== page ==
"Thus, I would not suggest that adultery, homosexuality, fornication and incest are immune from criminal enquiry, however privately practiced. So much has been explicitly recognized in acknowledging the State's rightful concern for its people's moral welfare.... But not to discriminate between what is involved in this case and either the traditional offenses against good morals or crimes which, though they may be committed anywhere, happen to have been committed or concealed in the home, would entirely misconceive the argument that is being made." (Pp. 552-553, 81 S.Ct. p. 1782, accent added.)

Many states have long had, and still have, statutes and decisional law criminalizing conduct depicted in the Virginia legislation. The subject is comprehensively reviewed in State of New Jersey v. Lair, 62 N.J. 388, 301 A.2d 748, 58 A.L.R.3d 627 (1973) and in the accompanying ALR Annotation.


With no authoritative judicial bar to the proscription of homosexuality—since it is obviously no portion of marriage, home or family life—the next question is whether there is any ground for barring Virginia from branding it as criminal. If a State determines that punishment therefor, even when committed in the home, is appropriate in the promotion of morality and decency, it is not for the courts to say that the State is not free to do so. Poe v. Ullman, supra, 367 U.S. 497, 81 S.Ct. 1752, Harlan, J., dissenting at p. 550, 81 S.Ct. 1752; see also California v. LaRue, 409 U.S. 109, 114, 93 S.Ct. 390, 34 L.Ed.2d 342 (1972). In short, it is an inquiry addressable only to the State's Legislature.

Furthermore, if the State has the burden of proving that it has a legitimate interest in the subject of the statute or that the statute is rationally supportable, Virginia has completely fulfilled this obligation. Fundamentally, the State action is simply directed to the suppression of crime, whether committed in public or in private. Both instances, as California, supra, recognizes, are within the reach of the police power.

Moreover, to sustain its action, the State is not required to show that moral delinquency actually results from homosexuality. It is enough for upholding the legislation to establish that the conduct is likely to end in a contribution to moral delinquency. Plainly, it would indeed be impracticable to prove the actuality of such a consequence, and the law is not so exacting.

If such a prospect or expectation was in the mind of the General Assembly of Virginia, the prophecy proved only too true in the occurrences narrated in Lovisi v. Slayton, 363 F.Supp. 620 (ED Va. 1973, now on appeal in the Fourth Circuit). The graphic outline by the District Judge there describes just such a sexual orgy as the statute was evidently intended to punish. The Lovisis, a married couple, advertised their wish "to meet people" and in response a man came to Virginia to meet the Lovisis on several occasions. In one instance the three of them participated in acts of fellatio. Photographs of the conduct were taken by a set camera and the acts were witnessed by the wife's daughters, aged 11 and 13. The pictures were carried by them to school.

Although a questionable law is not removed from question by the lapse of any prescriptive period, the longevity of the Virginia statute does testify to the State's interest and its legitimacy. It is not an upstart notion; it has ancestry going back to Judaic and Christian law.[2] The immediate parentage may be readily traced to the Code of Virginia of 1792.[3] All the while the law has been kept alive, as evidenced by periodic amendments, the last in the 1968 Acts of the General Assembly of Virginia, c. 427.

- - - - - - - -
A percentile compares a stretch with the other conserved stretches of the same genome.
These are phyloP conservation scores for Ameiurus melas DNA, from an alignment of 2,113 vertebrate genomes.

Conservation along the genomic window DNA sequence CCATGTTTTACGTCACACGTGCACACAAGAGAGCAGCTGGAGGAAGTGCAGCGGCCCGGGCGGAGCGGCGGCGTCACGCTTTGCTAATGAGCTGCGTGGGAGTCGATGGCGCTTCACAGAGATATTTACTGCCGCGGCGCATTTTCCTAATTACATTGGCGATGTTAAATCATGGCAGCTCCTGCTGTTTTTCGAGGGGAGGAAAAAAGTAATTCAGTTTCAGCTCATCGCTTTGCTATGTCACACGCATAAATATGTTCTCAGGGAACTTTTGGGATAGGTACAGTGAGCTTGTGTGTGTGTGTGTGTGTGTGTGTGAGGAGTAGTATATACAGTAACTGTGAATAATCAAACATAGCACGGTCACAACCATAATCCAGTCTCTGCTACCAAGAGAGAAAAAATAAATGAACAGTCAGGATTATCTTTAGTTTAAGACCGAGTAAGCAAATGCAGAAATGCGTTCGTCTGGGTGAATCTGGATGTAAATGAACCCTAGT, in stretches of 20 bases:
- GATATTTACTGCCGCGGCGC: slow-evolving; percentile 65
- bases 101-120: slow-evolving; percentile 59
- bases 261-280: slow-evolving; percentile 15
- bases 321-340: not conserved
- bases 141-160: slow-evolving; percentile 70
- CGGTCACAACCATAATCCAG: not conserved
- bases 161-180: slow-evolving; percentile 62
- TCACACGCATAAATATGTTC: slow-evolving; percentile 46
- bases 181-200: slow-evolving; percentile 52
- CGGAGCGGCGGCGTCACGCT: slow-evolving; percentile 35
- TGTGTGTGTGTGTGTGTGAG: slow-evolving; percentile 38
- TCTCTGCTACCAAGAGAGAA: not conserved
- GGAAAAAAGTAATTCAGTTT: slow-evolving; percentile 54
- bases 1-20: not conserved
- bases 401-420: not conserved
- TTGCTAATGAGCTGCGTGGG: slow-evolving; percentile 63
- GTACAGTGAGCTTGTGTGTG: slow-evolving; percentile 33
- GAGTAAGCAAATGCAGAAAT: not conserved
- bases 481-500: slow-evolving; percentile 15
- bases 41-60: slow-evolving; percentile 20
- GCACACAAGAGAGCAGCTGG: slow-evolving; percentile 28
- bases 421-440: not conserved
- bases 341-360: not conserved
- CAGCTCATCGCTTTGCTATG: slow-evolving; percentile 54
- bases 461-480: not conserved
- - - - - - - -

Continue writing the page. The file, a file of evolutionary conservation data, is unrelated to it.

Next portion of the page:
In sum, we believe that the sodomy statute, so long in force in Virginia, has a rational basis of State interest demonstrably legitimate and mirrored in the cited decisional law of the Supreme Court. Indeed, the Court has treated as free of infirmity a State law with a background similar to the Virginia enactment in suit. Wainwright v. Stone, 414 U.S. 21, 94 S.Ct. 190, 38 L.Ed.2d 179 (1973).

The prayers for a declaratory judgment and an injunction invalidating the sodomy statute will be denied.


^ . Plaintiffs would cast their complaint as a class action on behalf of themselves, as well as of all other homosexuals similarly situated, against all local officers, in addition to the defendants, who might prosecute plaintiffs and their class. Initially the court allowed the case to proceed as a tentative class action and full discovery was granted and obtained of all actual and latent defendants. Now, however, our judgment is that this case does not fit within the compass of F.R.Civ.P. 23. The question of class action vel non is one reserved to the discretion of the District Court. City of New York v. International Pipe & Ceramics Corp., 410 F.2d 295, 298 (2 Cir. 1969). The prosecution of separate actions by or against individual members of the alleged classes would not create a risk of inconsistent or varying adjudications with respect to individual members of the class. F.R.Civ.P. 23(b)(1)(A). This is because the Attorney for the Commonwealth for the City of Richmond, as a party defendant, will be bound at future local trials by an adjudication upon the validity of the statute, and the Attorney General of Virginia will likewise be bound thereby on a future appeal from a prosecution anywhere in Virginia. In our judgment, therefore, the benefits which would justify proceeding as a class action will be realized without resort to that procedure.

^ . Leviticus 18:22: "Thou shalt not lie with mankind, as with womankind: it is abomination." Again, 20:13: "If a man also lie with mankind, as he lieth with a woman, both of them have committed an abomination: they shall surely be put to death; their blood shall be upon them"

IV. Cooley's Blackstone's Commentaries on the Laws of England (1753) § 216.

^ . "Sodomy" was used in the earlier laws interchangeably with buggery and other "unnatural sex acts". Davis, Criminal Law. (1838) p. 133.